“After Sitting Still I in the water I took the idea of the seated human figure to different city environments. I brought a chair with me to street corners in different neighborhoods, including the Golden Gate Bridge, and the Bank of America Plaza, and also to different cages at the zoo. At that time I was feeling very much like an object on view, and the pieces were about female isolation and loneliness and were very personal expressions, although they didn’t necessarily appear to be that way. On an obvious level I was exploring how a seated human figure can transform an environment.”

– Bonnie Sherk, interview in High Performance, Fall 1981

 

Zina Al-Shukri: A Portrait

Early draft of my portrait by Zina Al-Shukri.

When our pictures are taken we want to look good. And when we don’t look good, we cringe. I’m thinking of the ubiquitous profile pic on Facebook where the camera is set extremely high and pointing downwards so the person’s eyes look huge, their face thin and elongated with a pointy chin, no problematic neck; if shoulders appear, they’re teeny, like a cartoon character’s. People post such distortions because they want to look good.  And last February, when I sat on Zina Al-Shukri’s couch in her Dogpatch studio as she painted my portrait, I was afraid of having to stare at this image of myself for three or four hours as it slowly emerged in gouache.  What if I looked ugly — would I be able to survive that intense immersion in my own ugliness. What I learned from going through this process with Zina, through seeing my face through her eyes, is that beauty has nothing to do with prettiness or Grecian proportions. Beauty is about planes and angles and their surprising interactions.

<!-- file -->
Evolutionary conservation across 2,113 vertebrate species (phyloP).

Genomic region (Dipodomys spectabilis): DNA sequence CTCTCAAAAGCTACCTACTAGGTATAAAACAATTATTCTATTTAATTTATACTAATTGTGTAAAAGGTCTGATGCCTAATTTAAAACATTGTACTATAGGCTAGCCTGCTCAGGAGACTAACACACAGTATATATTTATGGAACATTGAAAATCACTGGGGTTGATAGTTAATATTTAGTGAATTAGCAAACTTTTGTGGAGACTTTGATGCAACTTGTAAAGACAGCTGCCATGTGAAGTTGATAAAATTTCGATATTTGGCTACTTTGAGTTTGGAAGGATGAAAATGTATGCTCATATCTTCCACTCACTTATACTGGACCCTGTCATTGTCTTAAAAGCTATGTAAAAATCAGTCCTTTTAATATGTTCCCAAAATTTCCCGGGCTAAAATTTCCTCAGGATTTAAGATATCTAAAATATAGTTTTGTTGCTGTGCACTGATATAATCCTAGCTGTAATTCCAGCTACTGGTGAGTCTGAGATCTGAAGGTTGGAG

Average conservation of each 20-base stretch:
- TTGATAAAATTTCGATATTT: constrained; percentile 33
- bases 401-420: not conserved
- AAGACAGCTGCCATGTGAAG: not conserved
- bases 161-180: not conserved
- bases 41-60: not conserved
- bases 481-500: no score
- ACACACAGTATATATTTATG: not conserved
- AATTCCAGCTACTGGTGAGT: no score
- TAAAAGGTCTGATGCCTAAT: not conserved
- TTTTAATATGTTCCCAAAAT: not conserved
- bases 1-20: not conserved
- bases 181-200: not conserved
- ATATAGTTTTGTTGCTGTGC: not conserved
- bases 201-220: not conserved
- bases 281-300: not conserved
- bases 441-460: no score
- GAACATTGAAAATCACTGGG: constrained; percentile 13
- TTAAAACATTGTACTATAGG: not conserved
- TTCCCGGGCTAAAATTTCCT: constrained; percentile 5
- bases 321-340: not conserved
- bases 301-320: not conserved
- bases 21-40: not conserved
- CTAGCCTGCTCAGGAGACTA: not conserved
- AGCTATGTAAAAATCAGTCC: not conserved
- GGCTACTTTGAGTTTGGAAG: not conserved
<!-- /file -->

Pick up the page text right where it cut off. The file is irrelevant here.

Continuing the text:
I’d take a break from my portrait and stare out the wall of windows in Zina’s studio at an azure sky with dramatic white clouds and a pale nearly full moon. As the day wore on, the blue of the sky gradually darkened and the moon grew brighter and brighter, and Zina kept marveling at the shapes she was seeing in my face. By the time evening arrived it no longer mattered if my image was attractive or not. My face looked alive to me, a pattern of interesting alignments. Zina painted me with two different eyes — one eye is tender, the other stern — a tense contradiction that excited her. She said that a portrait is about a process of vision, that what ends up on paper is a map or sketch of an interaction, and thus both eyes are accurate reflections of her shifting perceptions of me.

Completed portrait. Photo by Zina Al-Shukri.